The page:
Has the death knell tolled for U.S. Manufacturing? This has been a popular refrain in the news and in our consciousness since before the 1980s. It started with Japan, rapidly capturing market share and it is now progressing into and past China. In the article "U.S. Manufacturing — Losing Out?" by Clyde Prestowitz writes: Since manufacturing is about 11 percent of U.S. GDP, anyone who has been saying it's dead has obviously been engaging in hyperbole. A large portion of U.S. manufacturing output is of non-tradable or not easily tradable goods, things like toilet tissue, ply-wood, soap, catalogues, and the like. This is the core of our manufacturing base and it will always be with us. It's not dead and it's not going to die. For most of its history, America has also been a major producer of tradable goods – things like steel, airplanes, semiconductors, machinery, appliances, and so forth. Indeed, we still produce some of these things, but far fewer than we used to. As a result, manufacturing as a percent of GDP has been in steady decline from about 25 percent in the early 1980s to today's roughly 11 percent. This decline has been particularly precipitate in the past decade.
To some extent, this decline is natural and inevitable. Manufacturing as a percent of GDP tends naturally to decline in all economies as they develop and mature. This is even happening to China's economy now despite its having become the workshop of the world. But the decline in the manufacturing share of the U.S. economy has been far more dramatic than in any other industrialized economy. Even in the UK which has long emphasized services as the core of its economy, manufacturing is nearly 13 percent of GDP. For Germany, Japan, France, Italy, and most other OECD countries the shares range from 15 to 25 percent. Since America has roughly the same or better manufacturing oriented resource endowments as these countries, one would expect its manufacturing share of output to be as high or higher.
This should be a big concern to all of us because manufacturing is a major contributor to R&D and product innovation and in turn economic productivity. Tom Friedman tells the story where he talked to an economist from India about next year's business outlook in our respective countries. He told Tom for India it is simple, we know what we are going to do next year; We will do what the U. S. is doing this year. You, he said, have the more difficult job of figuring out what you will do to stay ahead.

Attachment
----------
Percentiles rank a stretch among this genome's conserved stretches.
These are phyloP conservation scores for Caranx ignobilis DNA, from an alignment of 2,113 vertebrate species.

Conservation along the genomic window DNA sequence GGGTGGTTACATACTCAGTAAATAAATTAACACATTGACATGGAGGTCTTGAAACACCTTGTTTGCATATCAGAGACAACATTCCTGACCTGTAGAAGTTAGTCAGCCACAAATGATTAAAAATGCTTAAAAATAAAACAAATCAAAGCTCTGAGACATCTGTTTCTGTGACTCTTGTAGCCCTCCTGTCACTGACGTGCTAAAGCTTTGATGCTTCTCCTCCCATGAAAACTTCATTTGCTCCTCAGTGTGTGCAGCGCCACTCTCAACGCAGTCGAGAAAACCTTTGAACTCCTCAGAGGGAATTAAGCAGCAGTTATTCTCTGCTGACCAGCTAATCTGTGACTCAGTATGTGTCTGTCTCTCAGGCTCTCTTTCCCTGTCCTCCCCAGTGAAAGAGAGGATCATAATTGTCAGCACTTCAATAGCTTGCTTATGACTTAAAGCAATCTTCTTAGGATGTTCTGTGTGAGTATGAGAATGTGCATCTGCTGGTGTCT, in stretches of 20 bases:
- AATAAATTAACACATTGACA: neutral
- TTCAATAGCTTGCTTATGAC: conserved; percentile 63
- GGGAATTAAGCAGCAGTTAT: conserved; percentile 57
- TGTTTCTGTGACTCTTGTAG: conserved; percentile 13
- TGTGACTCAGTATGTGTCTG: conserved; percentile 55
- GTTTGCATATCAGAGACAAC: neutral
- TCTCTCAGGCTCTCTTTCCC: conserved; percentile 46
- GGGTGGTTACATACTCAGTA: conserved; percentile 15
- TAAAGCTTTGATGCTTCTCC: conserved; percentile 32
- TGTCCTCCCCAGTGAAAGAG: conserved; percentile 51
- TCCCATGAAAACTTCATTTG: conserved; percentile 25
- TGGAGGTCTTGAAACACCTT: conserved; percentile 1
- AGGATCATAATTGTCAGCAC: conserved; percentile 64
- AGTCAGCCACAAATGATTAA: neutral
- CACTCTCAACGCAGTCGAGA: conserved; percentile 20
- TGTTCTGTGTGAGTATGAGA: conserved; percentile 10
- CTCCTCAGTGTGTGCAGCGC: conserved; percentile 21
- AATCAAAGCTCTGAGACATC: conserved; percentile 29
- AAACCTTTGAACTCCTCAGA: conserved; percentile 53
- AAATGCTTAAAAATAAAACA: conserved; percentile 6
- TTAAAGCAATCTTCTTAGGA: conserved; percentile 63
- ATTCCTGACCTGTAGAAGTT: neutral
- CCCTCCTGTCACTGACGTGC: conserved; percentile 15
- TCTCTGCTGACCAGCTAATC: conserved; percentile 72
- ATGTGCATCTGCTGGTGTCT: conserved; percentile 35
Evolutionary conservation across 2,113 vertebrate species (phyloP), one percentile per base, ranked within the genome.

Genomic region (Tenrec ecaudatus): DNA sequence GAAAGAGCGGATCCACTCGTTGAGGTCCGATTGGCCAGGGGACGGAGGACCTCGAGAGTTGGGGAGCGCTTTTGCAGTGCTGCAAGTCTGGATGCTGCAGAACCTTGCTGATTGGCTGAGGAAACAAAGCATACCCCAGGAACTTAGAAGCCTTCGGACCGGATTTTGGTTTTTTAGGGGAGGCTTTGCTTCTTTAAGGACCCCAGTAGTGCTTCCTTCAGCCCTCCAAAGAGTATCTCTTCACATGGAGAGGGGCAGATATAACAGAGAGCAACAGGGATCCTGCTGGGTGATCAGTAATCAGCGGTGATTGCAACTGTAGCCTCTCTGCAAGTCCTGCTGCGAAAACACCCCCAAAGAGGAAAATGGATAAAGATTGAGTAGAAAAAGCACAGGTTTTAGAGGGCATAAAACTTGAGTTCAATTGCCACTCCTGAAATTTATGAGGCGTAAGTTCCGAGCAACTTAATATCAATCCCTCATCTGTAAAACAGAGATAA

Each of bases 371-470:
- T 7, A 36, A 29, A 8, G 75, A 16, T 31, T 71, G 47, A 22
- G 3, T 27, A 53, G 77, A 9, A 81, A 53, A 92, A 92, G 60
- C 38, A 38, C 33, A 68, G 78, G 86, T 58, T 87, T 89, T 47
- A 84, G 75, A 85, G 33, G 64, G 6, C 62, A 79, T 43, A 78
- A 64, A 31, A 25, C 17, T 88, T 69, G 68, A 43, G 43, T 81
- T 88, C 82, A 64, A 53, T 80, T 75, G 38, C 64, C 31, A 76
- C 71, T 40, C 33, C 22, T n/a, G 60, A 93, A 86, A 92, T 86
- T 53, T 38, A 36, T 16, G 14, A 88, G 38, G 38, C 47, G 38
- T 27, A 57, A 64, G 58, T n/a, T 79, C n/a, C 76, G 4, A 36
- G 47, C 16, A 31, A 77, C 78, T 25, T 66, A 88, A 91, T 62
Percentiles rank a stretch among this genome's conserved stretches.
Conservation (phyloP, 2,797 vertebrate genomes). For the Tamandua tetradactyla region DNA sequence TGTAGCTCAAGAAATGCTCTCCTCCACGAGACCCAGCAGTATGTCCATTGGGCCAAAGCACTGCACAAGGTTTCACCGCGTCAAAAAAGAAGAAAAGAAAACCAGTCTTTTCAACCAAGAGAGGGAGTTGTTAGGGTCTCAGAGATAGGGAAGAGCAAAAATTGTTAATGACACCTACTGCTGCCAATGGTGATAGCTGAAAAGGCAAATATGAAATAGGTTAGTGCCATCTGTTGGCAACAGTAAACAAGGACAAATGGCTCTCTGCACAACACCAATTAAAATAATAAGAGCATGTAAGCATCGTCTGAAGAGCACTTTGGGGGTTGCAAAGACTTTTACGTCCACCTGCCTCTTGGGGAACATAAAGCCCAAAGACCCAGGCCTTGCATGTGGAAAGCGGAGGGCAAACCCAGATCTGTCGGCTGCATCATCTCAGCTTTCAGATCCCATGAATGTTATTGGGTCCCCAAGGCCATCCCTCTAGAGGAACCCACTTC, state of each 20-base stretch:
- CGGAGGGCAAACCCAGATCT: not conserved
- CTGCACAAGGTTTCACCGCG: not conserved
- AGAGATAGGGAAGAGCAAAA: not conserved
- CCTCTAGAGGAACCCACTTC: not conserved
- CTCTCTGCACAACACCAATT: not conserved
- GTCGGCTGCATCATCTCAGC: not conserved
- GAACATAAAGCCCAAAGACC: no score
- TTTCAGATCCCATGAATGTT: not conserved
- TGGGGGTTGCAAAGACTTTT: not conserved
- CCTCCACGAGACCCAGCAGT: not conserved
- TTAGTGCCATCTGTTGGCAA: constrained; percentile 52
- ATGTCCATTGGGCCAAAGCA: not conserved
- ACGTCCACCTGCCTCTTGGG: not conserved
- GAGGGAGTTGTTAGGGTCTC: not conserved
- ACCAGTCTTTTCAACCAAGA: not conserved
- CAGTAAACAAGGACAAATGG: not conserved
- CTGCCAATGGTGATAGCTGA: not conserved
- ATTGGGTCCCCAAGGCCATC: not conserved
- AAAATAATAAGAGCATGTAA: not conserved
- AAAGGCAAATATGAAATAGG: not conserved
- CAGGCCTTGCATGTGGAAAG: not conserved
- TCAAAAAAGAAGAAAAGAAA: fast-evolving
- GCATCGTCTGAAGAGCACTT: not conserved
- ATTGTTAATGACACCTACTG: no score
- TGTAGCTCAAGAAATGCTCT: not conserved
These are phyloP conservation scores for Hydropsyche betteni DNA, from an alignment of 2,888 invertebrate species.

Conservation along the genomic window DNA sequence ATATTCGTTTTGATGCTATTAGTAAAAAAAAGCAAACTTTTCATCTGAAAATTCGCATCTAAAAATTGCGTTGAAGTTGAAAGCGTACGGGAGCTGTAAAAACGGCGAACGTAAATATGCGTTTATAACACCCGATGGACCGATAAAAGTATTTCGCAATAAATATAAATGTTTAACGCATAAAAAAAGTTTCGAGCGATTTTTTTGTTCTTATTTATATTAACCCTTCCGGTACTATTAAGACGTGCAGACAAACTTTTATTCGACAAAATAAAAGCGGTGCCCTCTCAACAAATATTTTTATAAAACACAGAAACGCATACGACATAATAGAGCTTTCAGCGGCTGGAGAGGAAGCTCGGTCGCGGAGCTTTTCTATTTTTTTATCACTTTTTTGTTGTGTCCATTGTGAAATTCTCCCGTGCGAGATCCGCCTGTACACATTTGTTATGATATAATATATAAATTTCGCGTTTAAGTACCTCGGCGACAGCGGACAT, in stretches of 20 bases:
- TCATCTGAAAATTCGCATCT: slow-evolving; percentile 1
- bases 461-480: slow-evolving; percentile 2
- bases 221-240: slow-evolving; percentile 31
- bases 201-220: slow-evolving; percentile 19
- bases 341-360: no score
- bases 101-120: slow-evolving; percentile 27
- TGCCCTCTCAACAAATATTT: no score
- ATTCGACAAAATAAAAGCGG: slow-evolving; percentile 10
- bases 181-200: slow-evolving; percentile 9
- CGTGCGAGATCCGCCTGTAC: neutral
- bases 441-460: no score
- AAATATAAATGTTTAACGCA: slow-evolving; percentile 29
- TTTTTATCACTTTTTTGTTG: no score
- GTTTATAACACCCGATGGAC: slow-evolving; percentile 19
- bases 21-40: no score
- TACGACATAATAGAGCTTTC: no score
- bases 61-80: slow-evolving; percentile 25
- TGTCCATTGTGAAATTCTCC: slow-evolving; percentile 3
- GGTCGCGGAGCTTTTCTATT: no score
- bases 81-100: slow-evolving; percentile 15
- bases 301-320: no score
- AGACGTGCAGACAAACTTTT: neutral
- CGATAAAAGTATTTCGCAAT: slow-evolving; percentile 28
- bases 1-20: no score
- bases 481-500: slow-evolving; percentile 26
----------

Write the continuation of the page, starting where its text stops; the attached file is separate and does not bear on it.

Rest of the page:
That is our challenge, we have to keep building, innovating, improving. If we want to continue to enjoy the leadership role that has brought us such rich benefits these last 70 years or so, we must achieve results or become one of the me-too countries of the world.
We have always been successful because we strived to increase our efficiency by developing efficient management and production systems. Visionaries such as Dr Edwards Deming and Dr. Laurence Peter developed and taught efficient methods. We developed systems for improving quality, delivery and cost and used acronyms like JIT, SQC, SPC and later ISO. Generally, top management of U.S. companies encouraged these projects and involved everybody down to the production worker with the goal of building a team and driving decisions to the lowest level, a uniquely American trait.
The key to our success is education and character. Education is more than a college degree, it is on the job training, quality circles, cause & effect sessions and continuing education. For key managers especially, character and character building is more important than education. Corporate management must have qualities of self-confidence, empathy and leadership to create the successful corporation. Especially multi-national companies must have some allegiance and ownership of their country of origin. No one should expect them to do Americans a favor, it will take all of us to earn the membership on the corporate team. But we need to be given fair opportunities to compete, to learn to participate.
We have all heard of too many incidents where top management bonuses were based on the number of workers that could be terminated and CEOs who's main allegiance is to their compensation committee who shower them with bonuses when workers and stockholders suffer. Worse yet, management has sent confusing signals ranging from sending engineers overseas to train their replacements and ignoring positive suggestions from the shop floor.
Certainly one of the most destructive trends of the early 2000s was the indiscriminate outsourcing of product to India and China. By indiscriminate I mean that the price comparisons were often based on price alone discounting quality and service. Quality levels that were rightly demanded from local sources were suddenly ignored. When the quality problems could not be hidden any more former local sources still could not be considered. Now, it was a matter of pride and untold funds were allocated to bring the foreign source up to the standards that locals previously supplied, often with the results that the foreign goods cost more than their past supply. Where is the management that converted us into a world power less than a century ago.
Like other developed countries, we have to retain productive national and multi-national companies with management that is interested in maintaining a strong manufacturing presence in the U.S. by building strong organizational teams, by investing in R&D and innovative products. No favors for anyone but the labor force that strives to excel and make the workplace successful has to feel that management will listen encourage and play fair.
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